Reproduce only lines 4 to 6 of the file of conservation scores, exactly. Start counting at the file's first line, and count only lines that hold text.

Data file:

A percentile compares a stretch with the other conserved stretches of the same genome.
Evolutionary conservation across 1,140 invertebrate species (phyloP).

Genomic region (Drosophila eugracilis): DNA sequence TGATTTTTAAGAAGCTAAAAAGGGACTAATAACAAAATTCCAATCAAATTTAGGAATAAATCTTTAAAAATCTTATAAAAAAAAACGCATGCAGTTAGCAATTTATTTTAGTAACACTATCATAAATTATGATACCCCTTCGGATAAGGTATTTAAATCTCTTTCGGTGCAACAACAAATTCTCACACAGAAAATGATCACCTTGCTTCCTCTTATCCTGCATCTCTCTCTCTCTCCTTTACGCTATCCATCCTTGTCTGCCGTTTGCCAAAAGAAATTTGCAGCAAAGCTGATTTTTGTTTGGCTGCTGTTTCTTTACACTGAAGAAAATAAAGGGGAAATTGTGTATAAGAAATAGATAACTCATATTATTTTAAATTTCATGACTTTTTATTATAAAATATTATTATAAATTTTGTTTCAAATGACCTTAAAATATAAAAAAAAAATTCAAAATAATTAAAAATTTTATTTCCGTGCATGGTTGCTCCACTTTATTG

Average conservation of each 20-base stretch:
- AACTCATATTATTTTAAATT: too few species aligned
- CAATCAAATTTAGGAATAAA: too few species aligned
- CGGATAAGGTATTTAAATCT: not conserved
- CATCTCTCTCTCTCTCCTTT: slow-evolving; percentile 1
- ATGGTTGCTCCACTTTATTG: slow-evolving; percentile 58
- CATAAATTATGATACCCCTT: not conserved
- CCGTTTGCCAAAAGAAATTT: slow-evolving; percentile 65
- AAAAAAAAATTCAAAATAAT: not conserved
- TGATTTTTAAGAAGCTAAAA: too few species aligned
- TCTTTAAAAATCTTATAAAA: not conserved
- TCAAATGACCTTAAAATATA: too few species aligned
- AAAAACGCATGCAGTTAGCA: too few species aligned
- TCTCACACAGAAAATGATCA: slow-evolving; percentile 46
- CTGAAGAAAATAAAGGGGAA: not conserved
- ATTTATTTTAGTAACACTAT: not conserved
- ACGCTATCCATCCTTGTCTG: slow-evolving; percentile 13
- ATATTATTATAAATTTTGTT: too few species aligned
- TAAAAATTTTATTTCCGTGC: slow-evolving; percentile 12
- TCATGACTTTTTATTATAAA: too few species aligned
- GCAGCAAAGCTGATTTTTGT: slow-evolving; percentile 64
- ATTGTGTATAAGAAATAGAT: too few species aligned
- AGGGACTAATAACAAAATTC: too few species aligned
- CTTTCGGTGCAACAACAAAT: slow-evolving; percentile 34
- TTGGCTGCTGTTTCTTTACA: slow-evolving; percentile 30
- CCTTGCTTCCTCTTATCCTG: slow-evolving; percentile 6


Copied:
Average conservation of each 20-base stretch:
- AACTCATATTATTTTAAATT: too few species aligned
- CAATCAAATTTAGGAATAAA: too few species aligned